Path: EDN Asia >> Design Centre >> IC/Board/Systems Design >> Digital-analogue combined IP design, verification
IC/Board/Systems Design Share print

Digital-analogue combined IP design, verification

09 Apr 2014  | Tejbal Prasad, Sachin Jain, Arun Barman

Share this page with your friends

Applications today increasingly rely on capturing and processing real time data, be it in the form of stream of audio, video or radio data or real time data coming from various sensors such as temperature, pressure and safety monitors, etc. This is leading to an increase in the number of analogue IP content in the device. Most of these analogue IPs have a digital controlling logic associated with them that allows for the configuration of these analogue blocks for required configurations as well as facilitating the transfer of captured data to and from the core within the chipset.

With the increase in complexity and the content of these analogue blocks, there is an enhanced focus to move more and more functionality, wherever possible, into the Digital domain which allows faster modifications, easy reuse and portability across technology nodes. Having said that there are inherent challenges associated with such Digital-analogue combined IPs, referred to as Mixed Signal IPs hereafter, both in Design and Verification in order to robustly signoff such IPs at block verification level for integration in any SoC.

This paper discusses in detail these challenges and details certain steps that should be followed for faster and robust verification signoff of such Mixed Signal IPs.


What is mixed-signal IP?
An IP is called mixed-signal when it consists of both analogue circuits and Digital logic. The analogue circuit is delivered as a hard-macro in Graphic Data System (GDS) format and the digital logic is delivered as soft program at RTL level written in VHDL, Verilog or System-verilog. The combined part is delivered as a Digital-analogue (DA) block for integration at the System On chip (SoC) level.


Figure 1: Mixed-signal IP block.


Typically the Digital part of a Mixed Signal IP enables following functionality:

User configurability: It allows for configuring the programming Registers of the Mixed Signal IP. All the parameterisation – both static and dynamic are handled by this block.

Communication with the analogue block: This part of the logic is more challenging. This logic controls and responds to the analogue part of the IP. The analogue part could be as simple as just one simple analogue comparator or a very complex one like multiple comparators, analogue multiplexes or phase locked loops; however analogue always works as per the configuration of the digital model. An example is a 2 input analogue Comparator logic where the inputs are provided by the digital interface which also controls the duration until these inputs are exposed on the analogue interface. The digital logic also takes care of these timing aspects of these analogue circuits.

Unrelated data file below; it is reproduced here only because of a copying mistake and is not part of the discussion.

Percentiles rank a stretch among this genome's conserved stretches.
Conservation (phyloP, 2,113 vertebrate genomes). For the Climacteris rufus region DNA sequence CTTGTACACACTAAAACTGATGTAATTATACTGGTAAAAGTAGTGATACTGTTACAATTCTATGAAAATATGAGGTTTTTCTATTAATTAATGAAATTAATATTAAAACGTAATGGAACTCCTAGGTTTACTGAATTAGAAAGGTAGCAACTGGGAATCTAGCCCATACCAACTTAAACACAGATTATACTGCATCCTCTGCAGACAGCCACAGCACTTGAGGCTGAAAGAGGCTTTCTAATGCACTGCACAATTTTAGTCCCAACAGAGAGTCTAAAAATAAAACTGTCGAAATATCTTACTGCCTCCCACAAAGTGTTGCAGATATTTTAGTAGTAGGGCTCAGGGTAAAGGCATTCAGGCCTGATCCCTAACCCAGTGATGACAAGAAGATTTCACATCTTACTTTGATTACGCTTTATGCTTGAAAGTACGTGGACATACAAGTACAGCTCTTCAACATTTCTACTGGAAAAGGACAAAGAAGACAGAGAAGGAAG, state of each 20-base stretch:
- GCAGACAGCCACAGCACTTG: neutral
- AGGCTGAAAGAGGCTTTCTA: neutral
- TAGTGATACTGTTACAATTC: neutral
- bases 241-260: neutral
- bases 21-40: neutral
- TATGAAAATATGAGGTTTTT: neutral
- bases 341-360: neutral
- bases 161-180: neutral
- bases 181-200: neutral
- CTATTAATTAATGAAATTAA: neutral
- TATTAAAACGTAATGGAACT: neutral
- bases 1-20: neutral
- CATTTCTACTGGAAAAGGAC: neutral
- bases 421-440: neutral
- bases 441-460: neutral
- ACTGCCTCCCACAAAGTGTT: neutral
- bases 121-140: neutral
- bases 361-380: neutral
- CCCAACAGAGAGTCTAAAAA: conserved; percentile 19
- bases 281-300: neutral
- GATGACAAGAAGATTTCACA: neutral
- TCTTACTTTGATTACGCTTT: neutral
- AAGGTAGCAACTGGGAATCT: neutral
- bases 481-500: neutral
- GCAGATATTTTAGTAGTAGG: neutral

Challenges in design of mixed-signal IP
By the very mixed (Digital-analogue) nature of the Mixed-signal IPs, there are certain challenges associated with the Design Verification of these IPs. In the subsequent sections we will discuss in detail each of them and provide certain guidelines. Note that these guidelines are quite generic and indicative only and should be customised on a case to case basis to fit the specific IP needs. These issues are different depending on the design phases of the IP. Key areas to take care are:

Interface between analogue and digital: The interface signals between analogue and digital need some extra care at the design level to remove issues created inside analogue circuit due to the nature of digital design.

Digital logic works with sequential elements like a Flip-flop and combinational logic gates along with some asynchronous inputs that control certain functionality.

1 • 2 • 3 • 4 Next Page Last Page


Want to more of this to be delivered to you for FREE?

Subscribe to EDN Asia alerts and receive the latest design ideas and product news in your inbox.

Got to make sure you're not a robot. Please enter the code displayed on the right.

Time to activate your subscription - it's easy!

We have sent an activate request to your registerd e-email. Simply click on the link to activate your subscription.

We're doing this to protect your privacy and ensure you successfully receive your e-mail alerts.


Add New Comment
Visitor (To avoid code verification, simply login or register with us. It is fast and free!)
*Verify code:
Tech Impact

Regional Roundup
Control this smart glass with the blink of an eye
K-Glass 2 detects users' eye movements to point the cursor to recognise computer icons or objects in the Internet, and uses winks for commands. The researchers call this interface the "i-Mouse."

GlobalFoundries extends grants to Singapore students
ARM, Tencent Games team up to improve mobile gaming


News | Products | Design Features | Regional Roundup | Tech Impact